In the name of the grandson
What would happen if hundreds of thousands, maybe even millions, of citizens really did rush to the Interior Ministry to register as without religion? Will we become a state without a religion instead of a Jewish state?
Since the news broke that writer Yoram Kaniuk won a court ruling allowing him to be registered at the Interior Ministry as "without religion," there has been a torrent of Internet comment, and Facebook pages have filled up with enthusiastic reactions ranging from "There is a God!" to "Tomorrow I'm rushing to the Interior Ministry to change my status."
Without meaning to do so, and even without a tent - is it possible that Kaniuk, one of Israel's leading authors, is about to create a new movement among the nation's citizens? On the face of it, Kaniuk simply wanted to be declared as having no religion just like his grandson, who, according to a rabbinical ruling, cannot be considered Jewish because his mother is not considered Jewish. Even though he did not intend for something else to happen, it has.
The reason the court ruling is reverberating the way it is among so many people has actually nothing to do with whether they are having problems registering their nationality, or with the connection they may or may not feel with Jewish tradition. It has nothing to do with whether we are fed up or not with being Jews, or whether we prefer kosher or non-kosher food.
In fact, among the prospective adherents to this new movement that has yet to be established there are certainly those with a deep connection to Jewish tradition and culture - such as Kaniuk himself, for example. And anyone who has read his books knows they are imbued with Jewish culture no less than they contribute to the richness and development of that culture.
Kaniuk grew up at the feet of the great Hebrew writer Haim Nahman Bialik in the first Hebrew city, Tel Aviv, when it was still really the White City. He didn't finish high school because he was drafted into the pre-state Palmach force, to fight the Arabs and to help bring immigrants to the Jewish state. His life is the Zionist dream, realized but then grounded to bits by those who see themselves as being responsible for the Jewish character of the state: politicians who invoke religion for the purposes of the government coalition and for the benefit of religious functionaries.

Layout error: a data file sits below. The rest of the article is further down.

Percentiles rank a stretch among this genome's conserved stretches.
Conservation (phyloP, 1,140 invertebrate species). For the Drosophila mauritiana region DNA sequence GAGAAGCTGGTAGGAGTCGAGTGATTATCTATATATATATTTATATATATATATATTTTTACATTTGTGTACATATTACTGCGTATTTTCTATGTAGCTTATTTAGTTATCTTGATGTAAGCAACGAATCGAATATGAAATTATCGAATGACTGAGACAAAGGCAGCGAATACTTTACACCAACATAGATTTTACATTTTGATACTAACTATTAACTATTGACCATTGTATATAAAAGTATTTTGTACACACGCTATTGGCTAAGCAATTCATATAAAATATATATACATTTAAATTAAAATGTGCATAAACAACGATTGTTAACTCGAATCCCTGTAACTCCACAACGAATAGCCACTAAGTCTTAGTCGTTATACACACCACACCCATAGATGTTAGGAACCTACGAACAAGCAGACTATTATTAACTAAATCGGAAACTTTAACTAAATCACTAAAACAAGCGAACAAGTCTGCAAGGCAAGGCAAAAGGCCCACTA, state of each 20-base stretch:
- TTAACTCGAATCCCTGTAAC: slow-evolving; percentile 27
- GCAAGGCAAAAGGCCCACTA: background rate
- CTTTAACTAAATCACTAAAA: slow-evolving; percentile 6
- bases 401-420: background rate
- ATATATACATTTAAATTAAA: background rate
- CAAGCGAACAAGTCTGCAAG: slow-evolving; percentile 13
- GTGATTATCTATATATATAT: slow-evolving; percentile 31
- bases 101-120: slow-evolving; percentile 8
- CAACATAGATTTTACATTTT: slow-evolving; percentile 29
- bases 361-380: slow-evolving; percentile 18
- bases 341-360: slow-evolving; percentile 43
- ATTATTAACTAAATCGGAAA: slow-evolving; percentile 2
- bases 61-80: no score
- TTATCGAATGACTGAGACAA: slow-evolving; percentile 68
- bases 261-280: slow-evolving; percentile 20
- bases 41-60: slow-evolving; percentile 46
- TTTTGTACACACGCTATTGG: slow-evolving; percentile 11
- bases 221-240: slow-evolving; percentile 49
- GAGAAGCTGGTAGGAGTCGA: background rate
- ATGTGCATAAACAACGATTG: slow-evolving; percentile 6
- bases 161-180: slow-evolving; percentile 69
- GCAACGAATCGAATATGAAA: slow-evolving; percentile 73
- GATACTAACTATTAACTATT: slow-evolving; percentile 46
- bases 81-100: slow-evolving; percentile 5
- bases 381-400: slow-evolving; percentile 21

Even for those who don't identify with the sentiment conveyed in Kaniuk's books (from "Himmo, King of Jerusalem" to his exemplary "1948" ) that the War of Independence was basically one big mess, even among those Palmachniks who viewed it as heroic, and even among those who are far from being post-Zionist and understand the need and justice in the establishment of a Jewish state on the lands of another people - the question arises as to whether a bloodbath has indeed been carried out here over more than 60 years for the sake of such a Jewish state.
It's a fact: From the moment Kaniuk learned of the judge's ruling on the eve of Rosh Hashanah until the news was reported in the newspapers, several outstanding Jews (in their own opinion ), residents of the West Bank settlement of Anatot, managed to demonstrate how easily Judaism can be turned into a loaded pistol aimed at the goyim, when they went out, as is their custom, to enhance the joy of the holiday by engaging in a pogrom against Palestinians and the peace activists who came to their assistance. Even the police who were deployed to help the settlers, some them settlers themselves, exemplified that brutal sort of supremacy that allows for the definition of a certain nationality on their identity cards, in contrast to those for whom the word "Jew" does not appear in their own documents.
Even people who prefer to ignore war crimes committed in the name of the Jewish character of their state in the occupied territories have good reason to avoid being registered as Jews on their identity cards. First of all, because elimination of such a definition advances the fulfillment of the dream of separation of religion and state. Secondly, because in the hands of right-wing politicians, including those who are not suspected of excess religiosity, Judaism has become racism in the simplest sense of the word. Third, and most importantly, we must avoid such a distinction because of the alienation and revulsion that those who have appointed themselves as representatives of Judaism engender in us, and because of the financial blackmail and the religious coercion they exert on us.
And what would happen if hundreds of thousands, and maybe even millions, of citizens really did rush to the Interior Ministry to register as without religion? Will we become a state without a religion instead of a Jewish state? A secular state like those enlightened countries in which everyone, without regard for religion or nationality, is equal? The only real danger lurking in this initiative is the intolerable lines at the Interior Ministry.